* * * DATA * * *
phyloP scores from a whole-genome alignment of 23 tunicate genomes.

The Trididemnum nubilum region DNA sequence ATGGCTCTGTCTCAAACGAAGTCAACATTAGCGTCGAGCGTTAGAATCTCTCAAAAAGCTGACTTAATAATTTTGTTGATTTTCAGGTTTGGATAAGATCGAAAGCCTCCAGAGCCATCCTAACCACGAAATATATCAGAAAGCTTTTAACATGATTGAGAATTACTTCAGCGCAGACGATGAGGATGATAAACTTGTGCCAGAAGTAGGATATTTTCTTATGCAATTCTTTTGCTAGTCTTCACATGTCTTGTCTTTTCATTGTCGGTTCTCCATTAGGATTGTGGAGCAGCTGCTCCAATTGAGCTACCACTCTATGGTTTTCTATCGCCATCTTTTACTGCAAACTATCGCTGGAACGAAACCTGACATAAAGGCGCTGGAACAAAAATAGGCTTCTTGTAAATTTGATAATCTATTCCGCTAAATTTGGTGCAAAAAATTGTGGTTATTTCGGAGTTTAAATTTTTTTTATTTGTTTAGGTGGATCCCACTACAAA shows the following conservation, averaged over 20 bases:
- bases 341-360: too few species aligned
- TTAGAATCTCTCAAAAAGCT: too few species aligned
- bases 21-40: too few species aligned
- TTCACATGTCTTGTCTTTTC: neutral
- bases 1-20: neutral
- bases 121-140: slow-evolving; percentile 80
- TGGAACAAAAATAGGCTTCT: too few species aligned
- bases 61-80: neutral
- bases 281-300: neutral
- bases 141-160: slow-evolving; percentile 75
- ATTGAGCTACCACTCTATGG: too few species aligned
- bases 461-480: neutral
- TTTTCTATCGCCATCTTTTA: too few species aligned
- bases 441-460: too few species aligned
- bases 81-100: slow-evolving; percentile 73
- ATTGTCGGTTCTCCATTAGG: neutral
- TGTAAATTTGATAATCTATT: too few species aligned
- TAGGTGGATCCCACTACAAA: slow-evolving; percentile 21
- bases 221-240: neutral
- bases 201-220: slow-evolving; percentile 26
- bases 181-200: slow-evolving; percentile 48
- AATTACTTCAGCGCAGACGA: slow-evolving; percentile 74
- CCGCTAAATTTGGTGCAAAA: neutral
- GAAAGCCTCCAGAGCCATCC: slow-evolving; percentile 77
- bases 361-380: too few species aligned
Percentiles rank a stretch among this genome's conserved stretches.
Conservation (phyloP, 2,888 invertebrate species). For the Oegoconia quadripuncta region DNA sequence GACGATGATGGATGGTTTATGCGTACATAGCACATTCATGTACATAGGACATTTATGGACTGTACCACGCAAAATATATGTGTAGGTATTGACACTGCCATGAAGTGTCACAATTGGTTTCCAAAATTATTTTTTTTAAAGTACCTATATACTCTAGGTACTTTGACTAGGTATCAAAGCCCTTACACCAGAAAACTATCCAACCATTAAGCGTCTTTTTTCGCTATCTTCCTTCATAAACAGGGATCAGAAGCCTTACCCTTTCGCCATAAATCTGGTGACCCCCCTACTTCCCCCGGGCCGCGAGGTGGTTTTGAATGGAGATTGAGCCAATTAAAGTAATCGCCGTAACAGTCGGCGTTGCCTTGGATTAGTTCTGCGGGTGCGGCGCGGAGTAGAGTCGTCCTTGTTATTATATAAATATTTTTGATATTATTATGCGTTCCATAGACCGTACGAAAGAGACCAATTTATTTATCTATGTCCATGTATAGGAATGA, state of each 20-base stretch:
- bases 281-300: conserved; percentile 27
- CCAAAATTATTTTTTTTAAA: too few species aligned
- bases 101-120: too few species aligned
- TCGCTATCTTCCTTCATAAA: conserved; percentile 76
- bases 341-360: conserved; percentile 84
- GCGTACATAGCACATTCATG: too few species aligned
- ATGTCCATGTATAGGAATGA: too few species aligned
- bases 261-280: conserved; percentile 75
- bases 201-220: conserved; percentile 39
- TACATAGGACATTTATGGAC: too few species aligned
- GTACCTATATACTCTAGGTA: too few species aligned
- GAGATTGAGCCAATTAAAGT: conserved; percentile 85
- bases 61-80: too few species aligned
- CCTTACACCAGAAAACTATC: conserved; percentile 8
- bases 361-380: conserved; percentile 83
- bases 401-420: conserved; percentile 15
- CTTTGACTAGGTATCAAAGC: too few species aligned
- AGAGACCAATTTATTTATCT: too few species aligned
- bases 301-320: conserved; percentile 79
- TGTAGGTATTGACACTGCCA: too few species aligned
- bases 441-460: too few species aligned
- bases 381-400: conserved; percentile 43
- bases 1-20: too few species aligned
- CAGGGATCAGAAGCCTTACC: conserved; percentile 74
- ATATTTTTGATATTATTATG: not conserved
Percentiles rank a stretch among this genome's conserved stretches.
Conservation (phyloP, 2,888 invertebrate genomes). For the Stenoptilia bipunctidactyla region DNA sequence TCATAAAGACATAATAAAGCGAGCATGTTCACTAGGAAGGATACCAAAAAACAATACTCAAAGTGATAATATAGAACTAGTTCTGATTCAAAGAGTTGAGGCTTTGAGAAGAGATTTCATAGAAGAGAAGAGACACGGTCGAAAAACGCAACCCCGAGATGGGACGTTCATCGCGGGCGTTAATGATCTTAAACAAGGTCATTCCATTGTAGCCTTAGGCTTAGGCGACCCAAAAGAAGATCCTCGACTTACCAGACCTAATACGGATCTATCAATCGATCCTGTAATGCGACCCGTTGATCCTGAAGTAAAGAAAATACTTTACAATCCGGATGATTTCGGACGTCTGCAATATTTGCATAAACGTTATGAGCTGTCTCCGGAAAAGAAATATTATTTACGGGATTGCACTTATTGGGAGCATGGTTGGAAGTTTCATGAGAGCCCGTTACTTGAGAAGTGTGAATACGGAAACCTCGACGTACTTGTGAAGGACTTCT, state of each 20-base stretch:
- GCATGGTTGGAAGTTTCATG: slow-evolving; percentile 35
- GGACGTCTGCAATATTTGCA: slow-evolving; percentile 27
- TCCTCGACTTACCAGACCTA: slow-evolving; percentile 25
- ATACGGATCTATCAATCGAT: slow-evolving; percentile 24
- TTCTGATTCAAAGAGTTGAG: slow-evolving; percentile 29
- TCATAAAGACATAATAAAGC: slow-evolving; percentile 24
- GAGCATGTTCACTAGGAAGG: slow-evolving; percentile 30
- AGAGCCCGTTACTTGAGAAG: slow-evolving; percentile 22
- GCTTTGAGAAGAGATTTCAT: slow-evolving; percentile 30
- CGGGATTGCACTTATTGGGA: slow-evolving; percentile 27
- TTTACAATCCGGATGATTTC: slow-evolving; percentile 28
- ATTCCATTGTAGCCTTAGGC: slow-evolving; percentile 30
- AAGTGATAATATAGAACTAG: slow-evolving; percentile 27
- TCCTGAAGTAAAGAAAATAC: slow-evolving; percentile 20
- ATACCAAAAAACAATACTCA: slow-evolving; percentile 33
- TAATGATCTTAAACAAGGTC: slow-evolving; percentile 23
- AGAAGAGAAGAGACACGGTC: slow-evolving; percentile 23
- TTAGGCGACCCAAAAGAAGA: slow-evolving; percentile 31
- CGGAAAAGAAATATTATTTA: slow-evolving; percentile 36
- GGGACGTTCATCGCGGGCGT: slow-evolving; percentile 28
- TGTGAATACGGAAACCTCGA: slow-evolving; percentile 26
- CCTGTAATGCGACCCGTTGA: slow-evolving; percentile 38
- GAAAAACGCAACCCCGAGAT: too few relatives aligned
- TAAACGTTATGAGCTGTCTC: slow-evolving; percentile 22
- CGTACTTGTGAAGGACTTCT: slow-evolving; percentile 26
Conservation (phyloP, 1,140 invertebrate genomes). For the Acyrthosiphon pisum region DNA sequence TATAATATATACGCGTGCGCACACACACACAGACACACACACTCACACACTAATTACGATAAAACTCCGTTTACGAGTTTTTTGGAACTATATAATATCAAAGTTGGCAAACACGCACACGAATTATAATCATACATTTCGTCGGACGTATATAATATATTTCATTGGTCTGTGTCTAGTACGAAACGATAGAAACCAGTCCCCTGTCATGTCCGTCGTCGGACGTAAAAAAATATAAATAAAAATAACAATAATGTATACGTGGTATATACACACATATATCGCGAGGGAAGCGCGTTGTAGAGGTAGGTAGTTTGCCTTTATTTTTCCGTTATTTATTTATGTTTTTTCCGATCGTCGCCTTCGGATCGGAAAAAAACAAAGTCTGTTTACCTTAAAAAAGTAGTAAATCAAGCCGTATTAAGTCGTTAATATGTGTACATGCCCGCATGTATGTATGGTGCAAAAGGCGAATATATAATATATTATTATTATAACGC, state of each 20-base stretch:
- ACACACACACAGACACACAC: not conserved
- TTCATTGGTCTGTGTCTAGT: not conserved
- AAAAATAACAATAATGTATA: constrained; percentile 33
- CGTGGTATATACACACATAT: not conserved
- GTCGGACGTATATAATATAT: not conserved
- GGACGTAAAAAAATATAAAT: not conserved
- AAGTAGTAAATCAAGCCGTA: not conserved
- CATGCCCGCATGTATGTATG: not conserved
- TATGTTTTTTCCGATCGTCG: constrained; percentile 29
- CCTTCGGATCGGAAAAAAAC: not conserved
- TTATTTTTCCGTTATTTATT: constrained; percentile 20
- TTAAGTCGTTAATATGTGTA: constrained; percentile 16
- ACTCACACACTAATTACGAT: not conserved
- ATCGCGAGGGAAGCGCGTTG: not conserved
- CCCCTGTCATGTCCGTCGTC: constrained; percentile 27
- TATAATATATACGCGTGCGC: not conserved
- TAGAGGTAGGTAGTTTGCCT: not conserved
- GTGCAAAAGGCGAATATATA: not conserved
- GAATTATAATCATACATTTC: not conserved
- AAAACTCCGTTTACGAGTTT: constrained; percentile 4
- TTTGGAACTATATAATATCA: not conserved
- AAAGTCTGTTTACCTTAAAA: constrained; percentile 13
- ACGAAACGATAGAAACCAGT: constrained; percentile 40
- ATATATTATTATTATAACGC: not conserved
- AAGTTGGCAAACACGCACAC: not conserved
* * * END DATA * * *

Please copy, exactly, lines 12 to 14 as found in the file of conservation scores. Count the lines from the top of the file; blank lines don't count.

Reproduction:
- bases 141-160: slow-evolving; percentile 75
- ATTGAGCTACCACTCTATGG: too few species aligned
- bases 461-480: neutral